DCFS filed a jurisdiction/disposition report on August 29, 2016. Penelope was still living with her maternal grandmother.
Aurora denied having seen father hit mother, but stated that she knew father was hitting mother. Aurora described father as "abusive to my mom." Aurora reported that mother would hit Joseph and also allowed father to hit Joseph. Aurora stated that father smoked marijuana. She did not see him because he would go outside behind a wall, but she could smell the marijuana.
Joseph reported that father and mother would fight and "mommy tells him to get out." Joseph denied being afraid of either father or mother, and did not have marks or bruises.
Mother stated that father has an alcohol issue and "started getting violent," motivating her to get a restraining order. She explained, "He would break things, break my window and hit me in the face with his fists. One time, he did it in front of Joe and Joe was upset and crying. I'd tell him no more than two beers because I knew how he would get." Mother said father was "not in the picture as the relationship was very volatile." Father called mother in May 2016 after the restraining order expired. She saw no reason why father could not see Penelope. Mother denied allegations that she engaged in physical abuse of her children or used drugs.
Aurora's father, Roy, stated he was aware of domestic violence between mother and father because mother would call him crying and ask him to pick her up. Roy was aware father had a drinking problem and also smoked weed.
Joseph's father, Fred R., stated that Joseph had told him "[father] pushed my mom." Fred did not know father.
Father denied hitting mother saying, "She would hit me too and a lot of times she would start it." Father admitted that he slapped mother a few times, but stated that the children were never there. Father's spousal battery arrest, for which he spent 18 months in prison, did not involve mother. Father denied any alcohol abuse issues. He admitted that he would drink at home when he was "minding [his] own business." Father and his father would finish a 24-pack over the weekend but father didn't think he had a problem with alcohol. Father denied getting angry or violent when drinking alcohol.
DCFS attached to the jurisdiction/disposition report a police report dated February 14, 2006, alleging that father struck Vanessa R. "with his right, open palm hand to the face" resulting in a half-inch laceration to her bottom lip. Another police report dated July 2007 indicated that father hit Crystal M. "on the back of the [head] with an unknown hand." A third police report dated November 29, 2010, noted that Crystal M. and father had lived together for four years and had two children. The couple began an argument resulting in father punching her arms several times, then pushing her against a wall and causing visible injuries. Another police report from December 2013 indicated that law enforcement personnel responded to a disturbance involving father who claimed the argument was his fault. Father was unable to walk a straight line and swayed when he walked. He asked to be arrested as he had nowhere to go.
Father informed DCFS that he wanted to get his daughter back. He admitted he had to "clean up a little bit by doing my parenting class and being more responsible." On July 7, 2016, father enrolled in a parenting course through the El Monte-Rosemead Adult School.
DCFS recommended that family reunification services be provided to father.
Father and mother were present for the adjudication hearing on August 25, 2016. Maternal grandmother, her husband, and a maternal aunt were also present at the hearing. As the proceedings began, the following colloquy ensued:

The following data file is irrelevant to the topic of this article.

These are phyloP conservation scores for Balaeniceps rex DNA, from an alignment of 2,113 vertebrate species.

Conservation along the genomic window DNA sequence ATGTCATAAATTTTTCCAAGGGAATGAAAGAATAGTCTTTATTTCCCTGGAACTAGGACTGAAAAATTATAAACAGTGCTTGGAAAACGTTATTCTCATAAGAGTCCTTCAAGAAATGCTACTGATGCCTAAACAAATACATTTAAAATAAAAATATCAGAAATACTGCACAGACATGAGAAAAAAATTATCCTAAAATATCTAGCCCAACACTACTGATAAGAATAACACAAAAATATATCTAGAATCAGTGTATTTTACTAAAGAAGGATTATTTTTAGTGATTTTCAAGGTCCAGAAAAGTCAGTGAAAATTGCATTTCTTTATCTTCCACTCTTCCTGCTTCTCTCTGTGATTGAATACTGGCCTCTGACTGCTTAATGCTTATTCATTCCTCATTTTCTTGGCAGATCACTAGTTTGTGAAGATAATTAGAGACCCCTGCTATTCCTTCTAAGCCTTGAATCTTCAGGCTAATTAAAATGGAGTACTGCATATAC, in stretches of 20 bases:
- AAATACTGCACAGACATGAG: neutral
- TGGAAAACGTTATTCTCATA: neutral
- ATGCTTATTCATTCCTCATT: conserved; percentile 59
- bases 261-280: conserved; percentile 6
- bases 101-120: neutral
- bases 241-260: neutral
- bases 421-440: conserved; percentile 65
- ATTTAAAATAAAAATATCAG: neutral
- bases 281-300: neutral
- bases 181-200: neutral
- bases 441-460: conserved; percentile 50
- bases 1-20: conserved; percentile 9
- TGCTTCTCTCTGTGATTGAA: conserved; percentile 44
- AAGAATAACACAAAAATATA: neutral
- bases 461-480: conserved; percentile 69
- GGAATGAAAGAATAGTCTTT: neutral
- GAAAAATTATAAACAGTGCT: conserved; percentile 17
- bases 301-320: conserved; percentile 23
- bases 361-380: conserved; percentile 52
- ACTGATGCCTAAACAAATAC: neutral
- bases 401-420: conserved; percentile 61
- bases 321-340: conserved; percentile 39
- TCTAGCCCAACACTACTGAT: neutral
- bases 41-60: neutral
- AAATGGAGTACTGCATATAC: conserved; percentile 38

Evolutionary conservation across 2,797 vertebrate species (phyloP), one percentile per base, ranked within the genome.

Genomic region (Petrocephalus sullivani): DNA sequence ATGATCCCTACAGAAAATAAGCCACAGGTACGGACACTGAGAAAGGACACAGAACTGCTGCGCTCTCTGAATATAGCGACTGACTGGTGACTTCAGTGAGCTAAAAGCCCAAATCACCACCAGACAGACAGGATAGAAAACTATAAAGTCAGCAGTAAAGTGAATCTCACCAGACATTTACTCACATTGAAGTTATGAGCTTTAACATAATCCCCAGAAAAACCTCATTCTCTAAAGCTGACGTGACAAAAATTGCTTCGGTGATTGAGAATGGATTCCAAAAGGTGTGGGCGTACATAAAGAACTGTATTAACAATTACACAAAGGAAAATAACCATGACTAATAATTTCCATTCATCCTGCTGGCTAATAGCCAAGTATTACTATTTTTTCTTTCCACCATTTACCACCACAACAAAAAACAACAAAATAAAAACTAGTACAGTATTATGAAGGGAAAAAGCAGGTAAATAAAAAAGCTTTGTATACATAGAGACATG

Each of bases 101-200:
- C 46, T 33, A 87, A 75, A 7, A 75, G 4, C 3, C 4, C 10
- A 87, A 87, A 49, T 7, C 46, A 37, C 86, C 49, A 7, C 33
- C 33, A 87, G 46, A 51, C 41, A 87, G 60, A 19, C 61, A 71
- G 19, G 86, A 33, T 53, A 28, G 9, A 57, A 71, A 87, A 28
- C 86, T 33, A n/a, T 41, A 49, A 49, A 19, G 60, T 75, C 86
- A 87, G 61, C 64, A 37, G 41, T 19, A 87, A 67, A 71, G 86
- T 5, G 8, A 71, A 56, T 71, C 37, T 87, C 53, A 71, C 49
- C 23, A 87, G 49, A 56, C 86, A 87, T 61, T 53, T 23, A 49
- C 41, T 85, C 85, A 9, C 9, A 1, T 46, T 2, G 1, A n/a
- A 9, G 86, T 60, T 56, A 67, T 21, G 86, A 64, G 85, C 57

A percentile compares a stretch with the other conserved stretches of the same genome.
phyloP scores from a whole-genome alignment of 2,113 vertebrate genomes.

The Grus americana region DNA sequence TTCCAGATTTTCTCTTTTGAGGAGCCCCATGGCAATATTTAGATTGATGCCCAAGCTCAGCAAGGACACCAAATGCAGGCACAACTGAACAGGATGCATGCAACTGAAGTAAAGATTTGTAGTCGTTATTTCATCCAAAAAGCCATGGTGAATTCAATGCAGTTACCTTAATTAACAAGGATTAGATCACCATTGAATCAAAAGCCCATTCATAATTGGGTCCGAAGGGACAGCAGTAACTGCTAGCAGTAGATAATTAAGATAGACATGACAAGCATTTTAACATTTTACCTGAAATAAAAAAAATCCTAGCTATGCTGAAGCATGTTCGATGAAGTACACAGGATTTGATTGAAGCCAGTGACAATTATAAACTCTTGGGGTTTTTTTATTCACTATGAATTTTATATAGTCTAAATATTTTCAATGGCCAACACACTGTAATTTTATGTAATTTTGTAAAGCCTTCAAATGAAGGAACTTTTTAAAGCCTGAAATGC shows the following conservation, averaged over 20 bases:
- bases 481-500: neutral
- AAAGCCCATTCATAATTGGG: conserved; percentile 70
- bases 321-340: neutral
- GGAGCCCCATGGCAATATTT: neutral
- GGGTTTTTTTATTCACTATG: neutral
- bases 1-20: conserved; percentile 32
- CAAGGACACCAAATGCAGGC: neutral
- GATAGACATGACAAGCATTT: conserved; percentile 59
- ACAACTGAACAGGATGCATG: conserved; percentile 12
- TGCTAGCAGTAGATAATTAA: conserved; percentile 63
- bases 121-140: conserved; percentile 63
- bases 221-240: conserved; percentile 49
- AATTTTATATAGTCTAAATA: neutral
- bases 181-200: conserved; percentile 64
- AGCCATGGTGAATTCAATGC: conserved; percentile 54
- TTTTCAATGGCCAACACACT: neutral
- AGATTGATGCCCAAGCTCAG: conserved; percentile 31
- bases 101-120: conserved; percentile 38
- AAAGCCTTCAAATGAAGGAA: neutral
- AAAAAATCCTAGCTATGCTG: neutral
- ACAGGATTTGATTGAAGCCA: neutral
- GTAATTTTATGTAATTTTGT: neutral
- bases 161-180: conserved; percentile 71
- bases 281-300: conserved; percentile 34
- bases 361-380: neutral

The court received the DCFS reports and progress letters in evidence, and heard argument from counsel.
Following argument, the court declared the children dependents under section 300, subdivisions (a), (b), and (j), based on the parents' history of domestic violence, drug use, and mother's physical abuse of Joseph. Aurora and Joseph were detained in the custody of their respective fathers.
On August 25, 2016, father filed a timely notice of appeal.
We first address father's argument that the juvenile court and DCFS failed to comply with the inquiry and notice requirements of ICWA.
Father points to the following deficiencies in the ICWA notices: (1) maternal grandfather, Norman P.'s address was listed as "unknown"; (2) Norman P.'s date and place of death was listed as "unknown," although he is still alive; (3) information about the maternal great-grandparents was omitted, without any clear indication that there was an unsuccessful effort to obtain such information; and (4) the notices stated it was "unknown" whether anyone in Penelope's family attended an Indian school without any indication that there was any effort to obtain that information.
A. Applicable law and standard of review
ICWA was enacted to address "the consequences to Indian children, Indian families, and Indian tribes of abusive child welfare practices that resulted in the separation of large numbers of Indian children from their families and tribes through adoption or foster care placement." (Mississippi Band of Choctaw Indians v. Holyfield (1989) 490 U.S. 30, 32.) "At the heart of the ICWA are its provisions concerning jurisdiction over Indian child custody proceedings." (Id. at p. 36.) Various provisions "set procedural and substantive standards for those child custody proceedings that . . . take place in state court." (Ibid.)
When a court "knows or has reason to know that an Indian child is involved," ICWA notice mandates are triggered, requiring DCFS to notify the relevant tribes, the Bureau of Indian Affairs, and the Secretary of the Interior of the proceedings. (25 U.S.C. § 1912, subd. (a); § 224.2, subd. (a).) "The purpose of the ICWA notice provisions is to enable the tribe or the BIA to investigate and determine whether the child is in fact an Indian child. [Citation.] Notice given under ICWA must therefore contain enough information to permit the tribe to conduct a meaningful review of its records to determine the child's eligibility for membership. [Citations.]" (In re Cheyanne F. (2008) 164 Cal.App.4th 571, 576.)